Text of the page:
In the Moment

Nurse–Patient–Family Communication

The most important thing in communication is hearing what isn’t said.

-Peter Drucker

Learning Objectives

  • Identify several ways nurses can engage in more effective communication with patients and families.
  • Describe some basic communication skills nurses can use to enhance communication.
  • Identify several follow-up responses to use with patients.

As mentioned several times throughout this book, the importance of good communication between the nurse and patient/family cannot be overstated. Communication has been found to be a central part of the nurse-patient relationship and is based on the formation of trust and personal attitudes (Lowey, 2008). Most students, and even novice nurses, think that if they are not performing an actual skill for a patient, they are not performing effective and important nursing care. However, there is so much good that nurses can do by simply communicating with patients. Communication does not refer to the general pleasantries that people engage in as a formality. Casual conversation might be useful to get to know a person; however, is not what denotes effective nurse-patient communication. There are several ways that that nurses can engage in more effective communication with patients and families. Some of these will be described in this chapter, as well as some basic tools that can be used by nursing students and novice nurses as ways to help train them to engage in more effective communication with patients and families. Since communication is one of the skills that nursing students feel the least comfortable with, we will explore some possible follow-up responses that can used with patients.

While the same response may not be appropriate for every patient, there are some effective responses nurses can use to clarify meaning or elicit further information from patients. This is particularly important because patient communication can often be unclear.

Sometimes, the more subtle statements that patients make require active listening and good communication on the part of the nurse in order to really understand the needs or concerns of the patient.

Be Yourself

Chances are that most of the nurse or clinician students who are reading this book are nice people. Anyone who willingly enters into a profession like nursing or healthcare is probably a caring person. However, the student may not always be themselves when interacting with patients. This persona is used as a way to keep the “invisible boundary” between themselves and patients as they have been trained. This professionalism is necessary and required; however, there is a way to be yourself while maintaining professional boundaries.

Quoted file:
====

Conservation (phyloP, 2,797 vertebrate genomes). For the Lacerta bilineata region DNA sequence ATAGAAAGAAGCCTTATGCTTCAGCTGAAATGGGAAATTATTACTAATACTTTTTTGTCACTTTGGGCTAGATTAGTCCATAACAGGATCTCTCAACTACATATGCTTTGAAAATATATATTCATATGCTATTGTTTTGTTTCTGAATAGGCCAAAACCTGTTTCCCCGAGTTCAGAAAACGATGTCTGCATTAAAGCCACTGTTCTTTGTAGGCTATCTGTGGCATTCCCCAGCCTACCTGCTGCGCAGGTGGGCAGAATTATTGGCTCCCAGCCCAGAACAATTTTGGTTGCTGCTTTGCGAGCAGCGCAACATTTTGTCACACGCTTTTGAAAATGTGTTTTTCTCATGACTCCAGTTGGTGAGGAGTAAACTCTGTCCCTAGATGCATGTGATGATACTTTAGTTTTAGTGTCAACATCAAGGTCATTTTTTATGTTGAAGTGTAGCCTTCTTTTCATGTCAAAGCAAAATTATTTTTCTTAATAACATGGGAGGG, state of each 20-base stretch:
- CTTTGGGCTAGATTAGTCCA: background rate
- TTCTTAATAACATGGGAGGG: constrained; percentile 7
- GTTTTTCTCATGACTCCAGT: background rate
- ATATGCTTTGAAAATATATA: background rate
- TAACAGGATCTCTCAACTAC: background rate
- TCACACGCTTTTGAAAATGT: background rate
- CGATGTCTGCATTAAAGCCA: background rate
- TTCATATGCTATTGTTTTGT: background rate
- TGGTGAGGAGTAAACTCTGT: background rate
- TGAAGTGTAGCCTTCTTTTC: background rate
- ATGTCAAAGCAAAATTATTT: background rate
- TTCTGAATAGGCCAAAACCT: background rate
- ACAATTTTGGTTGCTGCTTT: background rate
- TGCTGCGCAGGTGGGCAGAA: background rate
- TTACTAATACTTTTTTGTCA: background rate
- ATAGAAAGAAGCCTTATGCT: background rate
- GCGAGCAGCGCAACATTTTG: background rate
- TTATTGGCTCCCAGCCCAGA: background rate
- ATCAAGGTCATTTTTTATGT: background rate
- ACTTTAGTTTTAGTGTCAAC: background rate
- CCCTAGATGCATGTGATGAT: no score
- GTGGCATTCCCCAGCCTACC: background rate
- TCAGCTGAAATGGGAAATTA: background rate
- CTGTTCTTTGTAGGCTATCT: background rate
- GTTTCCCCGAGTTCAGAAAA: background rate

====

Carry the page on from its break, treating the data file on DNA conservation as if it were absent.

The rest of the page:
This can be a difficult thing for students and novice nurses to understand. How can I be myself and still maintain a professional demeanor and boundary? It is something that takes trial and error and also some comfort with oneself and with the profession. If a patient asks you an innocent question such as “Do you have any children?” or “Have you lived around town all your life?” There is no adverse reason for not answering, unless the nurse is uncomfortable in the situation. Most nurses engage in honest, casual conversations with patients and families, and it helps patients to get to know the nurse and vice versa. It also helps put patients more at ease with you. The special nurse-patient connection formed as a result is important in fostering trust, which encourages the patient to follow through on the various things you will teach them as part of good nursing care. Patients may be sick but they are not unintelligent and they can sense if the nurse is not being himself or herself. In end-of-life care, an effective nurse-patient relationship is very important and can be successfully fostered as a result of simply being oneself.

Be Honest

Good nursing care also involves being honest with the patient and family. If the nurse is asked a question that they do not know, a good response would be to honestly tell the patient that you do not know but will get the correct answer for them — and be sure to follow through and actually do that. Patients who have spent a lot of time in the health care system have encountered many individuals along the way, as well as a wide variety in the levels of care provided. It is never acceptable to lie to a patient when asked a question related to their health that is within your scope of practice to disclose. This is important for the novice nurse to understand. Nurses are rarely the clinicians to “break the news” or give prognostic information to a patient for the first time. That is the role of the provider, and if a patient asks you about this, you need to defer them to the provider. You should not ignore their questions, because any question the patient has is valid to them. The nurse needs to follow-up and find the correct person to provide that information to the patient.